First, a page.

Akahi avoids a conviction for burglary


POSTED: Saturday, August 01, 2009

A Circuit Court jury found self-proclaimed heir to the Hawaiian throne James Akahi guilty of a simple trespass violation yesterday instead of a felony burglary charge for breaking into Iolani Palace on Admission Day last year.

Simple trespass is not a crime, but is punishable by a fine of up to $1,000. Akahi was charged with second-degree burglary, which is a Class C felony punishable by up to five years in prison.

Circuit Judge Richard Pollack imposed the maximum fine and admonished Akahi.

“;You went into a place that is sacred to hundreds of thousands of people. You went there for your own benefit, your own wishes, to satisfy what you felt was right,”; Pollack said. “;You took nobody else's beliefs or opinions about what they felt about this place.”;

Deputy Attorney General Mark Miyahira said Akahi risked damaging the palace and its contents.

Aikahi said he did not intend to offend anybody.

“;I'm trying to help our people, my kanaka maoli people, to put them back on their own land. That's why I'm here,”; Akahi said.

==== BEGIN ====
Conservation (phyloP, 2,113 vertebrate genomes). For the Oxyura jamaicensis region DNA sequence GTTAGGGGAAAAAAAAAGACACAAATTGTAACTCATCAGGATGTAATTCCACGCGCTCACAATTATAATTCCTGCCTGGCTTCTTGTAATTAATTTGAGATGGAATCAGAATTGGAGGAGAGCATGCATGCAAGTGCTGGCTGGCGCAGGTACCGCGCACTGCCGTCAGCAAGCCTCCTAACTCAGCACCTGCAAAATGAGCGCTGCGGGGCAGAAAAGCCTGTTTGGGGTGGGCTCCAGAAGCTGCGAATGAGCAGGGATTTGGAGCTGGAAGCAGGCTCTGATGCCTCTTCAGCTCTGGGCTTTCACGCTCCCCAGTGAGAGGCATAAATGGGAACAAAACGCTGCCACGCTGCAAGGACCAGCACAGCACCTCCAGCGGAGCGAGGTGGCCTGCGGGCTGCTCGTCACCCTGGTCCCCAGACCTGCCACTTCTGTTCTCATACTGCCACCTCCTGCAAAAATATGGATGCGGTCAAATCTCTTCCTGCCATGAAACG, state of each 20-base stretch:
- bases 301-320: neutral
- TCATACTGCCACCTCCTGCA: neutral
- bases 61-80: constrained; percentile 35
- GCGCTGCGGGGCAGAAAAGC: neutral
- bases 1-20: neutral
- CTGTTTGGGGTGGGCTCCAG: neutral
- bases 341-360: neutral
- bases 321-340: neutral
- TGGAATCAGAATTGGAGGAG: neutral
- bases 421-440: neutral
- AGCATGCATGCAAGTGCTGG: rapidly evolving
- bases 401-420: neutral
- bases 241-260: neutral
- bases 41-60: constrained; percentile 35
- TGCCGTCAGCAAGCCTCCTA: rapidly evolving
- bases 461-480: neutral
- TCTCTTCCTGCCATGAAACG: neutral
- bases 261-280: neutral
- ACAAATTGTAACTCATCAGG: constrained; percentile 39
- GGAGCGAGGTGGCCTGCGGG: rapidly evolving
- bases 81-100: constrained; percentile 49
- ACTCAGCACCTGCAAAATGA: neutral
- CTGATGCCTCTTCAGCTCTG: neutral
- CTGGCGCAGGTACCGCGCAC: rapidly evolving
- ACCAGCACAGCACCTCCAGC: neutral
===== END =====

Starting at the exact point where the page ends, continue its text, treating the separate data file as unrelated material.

His lawyer David Sereno said Akahi entered the palace to sit on the throne to make a statement. He said Akahi is pleased the jury did not find him guilty of burglary. But he said Akahi is not pleased the jury found him guilty of trespass “;because he believes he is the king and he has the lineage, as he said in court. And so he's hoping that one day people will realize after he can prove it that this was, in fact, not even a trespass,”; Sereno said.

The state had charged Akahi and six of his followers, including his wife, with second-degree burglary for breaking into Iolani Palace Aug. 15 last year.

Pollack dismissed the charge against the other six defendants. The state is appealing. Two others are awaiting trial for allegedly assaulting a palace employee.

According to state law, someone commits second-degree burglary by unlawfully entering or remaining in a building to commit another crime.

Miyahira told jurors the other crime was either the taking of historic property, a misdemeanor, or fourth-degree criminal property damage, a petty misdemeanor.

An investigator for the attorney general's office testified he heard Akahi say he intended to chain himself to the throne, but did not because he got lost in the palace. The investigator also said he saw a chain inside a knapsack in the palace, which Akahi and his followers had entered, but could not find it when he went to retrieve it.

The prosecutor did not show the jurors a bag or chain, and the investigator said he did not mention them in his report because he did not think they were significant.

“;I know it was a hard case for the jury,”; Miyahira said.

Miyahira took one day to present the state's case, and jurors deliberated just less than a day before reaching their verdict.